MP backs "World's Biggest Coffee Morning" for Macmillan Cancer Relief

Nick Herbert, MP for Arundel and South Downs, has pledged his support for Macmillan Cancer Relief's efforts to improve local cancer services in Sussex by backing the "World's Biggest Coffee Morning".

On Friday 30 September thousands of people across the UK including celebrity supporters Martin Clunes and Neil Fox, will have a cup of coffee for Macmillan, helping the charity to provide vital support for people living with cancer.

Mr Herbert recently met Stephen Richards, Director of Macmillan Cancer Relief for London, Anglia and the South East, at the House of Commons to discuss issues for local people affected by cancer.

"I am pleased to be able to pledge my support for Macmillan's work" said Nick Herbert.  "With improvements to cancer treatment and care, and an increasingly elderly population, more people than ever before are living with the disease.  That means the need for Macmillan's services will keep on growing. 

"Like so many people, cancer has touched my own family - my grandfather recently died from the disease - and I know what tremendous work Macmillan does."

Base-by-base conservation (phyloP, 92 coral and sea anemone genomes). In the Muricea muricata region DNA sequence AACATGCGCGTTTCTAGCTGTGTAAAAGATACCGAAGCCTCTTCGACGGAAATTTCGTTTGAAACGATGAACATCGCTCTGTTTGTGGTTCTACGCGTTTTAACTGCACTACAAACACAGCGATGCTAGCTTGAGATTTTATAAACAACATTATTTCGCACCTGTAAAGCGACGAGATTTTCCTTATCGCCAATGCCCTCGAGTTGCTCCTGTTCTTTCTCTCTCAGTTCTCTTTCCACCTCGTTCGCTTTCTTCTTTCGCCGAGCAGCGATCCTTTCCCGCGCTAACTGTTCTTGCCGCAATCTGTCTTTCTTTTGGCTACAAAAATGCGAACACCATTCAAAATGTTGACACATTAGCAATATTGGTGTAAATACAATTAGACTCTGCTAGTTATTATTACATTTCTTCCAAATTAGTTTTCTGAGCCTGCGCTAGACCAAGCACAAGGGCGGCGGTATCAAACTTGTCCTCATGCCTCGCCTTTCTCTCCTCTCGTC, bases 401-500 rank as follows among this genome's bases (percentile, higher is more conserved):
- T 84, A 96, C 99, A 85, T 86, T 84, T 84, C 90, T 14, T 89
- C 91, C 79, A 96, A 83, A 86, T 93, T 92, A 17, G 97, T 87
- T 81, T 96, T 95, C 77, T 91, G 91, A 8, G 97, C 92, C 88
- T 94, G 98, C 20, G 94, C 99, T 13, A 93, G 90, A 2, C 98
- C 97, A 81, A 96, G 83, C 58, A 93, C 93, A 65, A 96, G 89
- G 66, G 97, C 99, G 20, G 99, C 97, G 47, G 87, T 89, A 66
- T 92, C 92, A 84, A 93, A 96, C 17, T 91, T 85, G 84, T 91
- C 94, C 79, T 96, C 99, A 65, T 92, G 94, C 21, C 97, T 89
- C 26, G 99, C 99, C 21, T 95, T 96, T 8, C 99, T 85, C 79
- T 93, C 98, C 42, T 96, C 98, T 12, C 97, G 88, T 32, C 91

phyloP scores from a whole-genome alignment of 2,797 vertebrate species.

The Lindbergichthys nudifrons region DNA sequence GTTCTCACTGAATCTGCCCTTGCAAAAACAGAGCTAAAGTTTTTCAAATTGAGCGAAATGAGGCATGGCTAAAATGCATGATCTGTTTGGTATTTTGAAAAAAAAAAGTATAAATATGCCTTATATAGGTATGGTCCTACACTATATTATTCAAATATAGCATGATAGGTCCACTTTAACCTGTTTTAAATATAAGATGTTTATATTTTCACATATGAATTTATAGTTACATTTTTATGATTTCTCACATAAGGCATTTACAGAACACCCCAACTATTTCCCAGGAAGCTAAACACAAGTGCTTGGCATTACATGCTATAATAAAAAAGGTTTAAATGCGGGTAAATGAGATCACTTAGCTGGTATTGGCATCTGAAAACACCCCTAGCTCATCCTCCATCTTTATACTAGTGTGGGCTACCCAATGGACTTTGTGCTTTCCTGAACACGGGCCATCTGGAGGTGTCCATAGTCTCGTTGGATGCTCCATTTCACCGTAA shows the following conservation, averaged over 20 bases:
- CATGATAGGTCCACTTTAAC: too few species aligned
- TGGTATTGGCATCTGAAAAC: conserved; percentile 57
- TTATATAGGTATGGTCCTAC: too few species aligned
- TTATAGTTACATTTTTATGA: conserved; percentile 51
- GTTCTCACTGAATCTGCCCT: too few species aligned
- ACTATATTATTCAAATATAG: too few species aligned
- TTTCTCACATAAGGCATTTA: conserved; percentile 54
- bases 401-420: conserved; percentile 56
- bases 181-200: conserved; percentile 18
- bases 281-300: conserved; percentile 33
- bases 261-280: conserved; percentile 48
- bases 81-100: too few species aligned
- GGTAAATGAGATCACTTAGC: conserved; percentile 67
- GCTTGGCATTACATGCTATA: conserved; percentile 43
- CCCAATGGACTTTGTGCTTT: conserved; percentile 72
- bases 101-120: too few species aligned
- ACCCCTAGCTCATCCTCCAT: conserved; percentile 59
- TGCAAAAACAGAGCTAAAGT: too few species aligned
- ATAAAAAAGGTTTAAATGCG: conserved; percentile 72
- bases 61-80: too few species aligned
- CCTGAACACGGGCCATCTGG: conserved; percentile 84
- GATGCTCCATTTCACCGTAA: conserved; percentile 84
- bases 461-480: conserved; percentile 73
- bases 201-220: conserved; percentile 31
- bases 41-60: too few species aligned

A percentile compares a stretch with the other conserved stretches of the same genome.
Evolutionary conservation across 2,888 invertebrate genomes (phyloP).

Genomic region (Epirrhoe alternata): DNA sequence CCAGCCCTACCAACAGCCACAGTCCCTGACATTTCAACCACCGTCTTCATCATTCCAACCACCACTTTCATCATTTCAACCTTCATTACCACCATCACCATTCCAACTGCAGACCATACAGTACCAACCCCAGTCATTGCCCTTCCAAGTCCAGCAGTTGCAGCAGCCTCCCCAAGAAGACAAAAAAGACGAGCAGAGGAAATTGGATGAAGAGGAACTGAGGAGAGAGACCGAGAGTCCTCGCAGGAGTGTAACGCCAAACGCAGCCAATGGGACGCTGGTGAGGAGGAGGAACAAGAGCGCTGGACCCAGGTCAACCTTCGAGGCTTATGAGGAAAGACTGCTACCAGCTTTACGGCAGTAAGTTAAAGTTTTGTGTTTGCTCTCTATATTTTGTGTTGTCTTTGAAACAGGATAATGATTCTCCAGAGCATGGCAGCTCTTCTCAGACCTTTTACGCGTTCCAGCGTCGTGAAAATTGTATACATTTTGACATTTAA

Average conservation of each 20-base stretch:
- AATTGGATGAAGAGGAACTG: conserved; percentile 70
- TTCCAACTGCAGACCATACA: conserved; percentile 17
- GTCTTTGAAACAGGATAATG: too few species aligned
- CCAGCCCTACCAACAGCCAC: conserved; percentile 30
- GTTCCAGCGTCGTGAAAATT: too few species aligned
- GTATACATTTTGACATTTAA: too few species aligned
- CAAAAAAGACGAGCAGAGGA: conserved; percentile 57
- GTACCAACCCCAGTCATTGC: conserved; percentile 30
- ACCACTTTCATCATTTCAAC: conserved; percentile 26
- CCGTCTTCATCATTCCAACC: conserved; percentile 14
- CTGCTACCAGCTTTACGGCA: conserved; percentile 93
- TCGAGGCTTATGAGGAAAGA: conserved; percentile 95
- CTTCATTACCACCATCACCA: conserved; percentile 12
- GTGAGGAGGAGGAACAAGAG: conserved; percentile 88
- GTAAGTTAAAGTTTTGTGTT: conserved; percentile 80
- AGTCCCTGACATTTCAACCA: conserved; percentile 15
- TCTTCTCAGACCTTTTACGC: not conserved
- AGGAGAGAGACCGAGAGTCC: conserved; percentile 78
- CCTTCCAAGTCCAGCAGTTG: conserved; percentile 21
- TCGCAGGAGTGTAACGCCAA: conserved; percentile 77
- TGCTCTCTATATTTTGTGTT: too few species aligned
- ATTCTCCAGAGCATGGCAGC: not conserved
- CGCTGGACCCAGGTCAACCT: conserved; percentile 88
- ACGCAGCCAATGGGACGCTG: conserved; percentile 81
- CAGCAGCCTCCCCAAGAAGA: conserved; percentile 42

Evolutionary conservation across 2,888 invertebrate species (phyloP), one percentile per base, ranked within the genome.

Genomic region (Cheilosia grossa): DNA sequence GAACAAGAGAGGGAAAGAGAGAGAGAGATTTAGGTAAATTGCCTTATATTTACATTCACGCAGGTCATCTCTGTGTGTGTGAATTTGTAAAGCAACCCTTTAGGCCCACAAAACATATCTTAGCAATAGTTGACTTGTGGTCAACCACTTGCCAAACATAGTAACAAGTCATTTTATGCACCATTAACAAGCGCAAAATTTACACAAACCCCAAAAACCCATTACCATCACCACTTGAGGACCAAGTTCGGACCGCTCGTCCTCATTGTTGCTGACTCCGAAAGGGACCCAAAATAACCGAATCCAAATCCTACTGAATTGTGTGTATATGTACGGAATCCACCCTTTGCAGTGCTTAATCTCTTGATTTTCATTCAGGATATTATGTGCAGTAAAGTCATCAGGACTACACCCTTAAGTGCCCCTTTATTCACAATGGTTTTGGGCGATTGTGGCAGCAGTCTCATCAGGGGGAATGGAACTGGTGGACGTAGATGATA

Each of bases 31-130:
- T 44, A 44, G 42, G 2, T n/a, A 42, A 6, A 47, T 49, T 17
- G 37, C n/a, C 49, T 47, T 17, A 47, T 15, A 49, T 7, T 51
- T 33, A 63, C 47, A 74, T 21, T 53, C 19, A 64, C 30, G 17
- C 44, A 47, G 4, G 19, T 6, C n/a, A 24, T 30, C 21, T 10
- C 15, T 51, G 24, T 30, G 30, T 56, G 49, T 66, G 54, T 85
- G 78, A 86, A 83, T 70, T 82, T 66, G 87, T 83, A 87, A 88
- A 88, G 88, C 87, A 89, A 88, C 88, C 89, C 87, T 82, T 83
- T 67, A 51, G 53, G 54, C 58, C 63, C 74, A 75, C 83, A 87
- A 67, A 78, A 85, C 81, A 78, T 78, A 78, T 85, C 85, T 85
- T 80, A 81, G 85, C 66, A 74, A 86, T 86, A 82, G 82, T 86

Mr Richards said: "More than 1 million people in the UK today have had a cancer diagnosis, but by 2025 this figure will have increased to 3 million" said Mr Richards.  "It is therefore vital that we have this opportunity to talk to MPs about how we can work together to improve services for people living with cancer." 

Mr Herbert was briefed about Macmillan's work in Sussex with cancer patients and their families: 

  • Nearly 8,000 people in Sussex are diagnosed with cancer each year. 
  • In Sussex there are already 60 Macmillan health professionals helping people in hospitals and in the community. 
  • In Sussex Macmillan gave £105,000 last year to help nearly 300 local people with cancer who are facing financial hardship, a rise of 20 per cent on previous years.
  • More than 600 people in the county called the free Macmillan CancerLine for support and advice many hundreds more were able to get one-to-one support from Macmillan health professionals in hospital, in the community and in people's own homes. 

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Ed Barker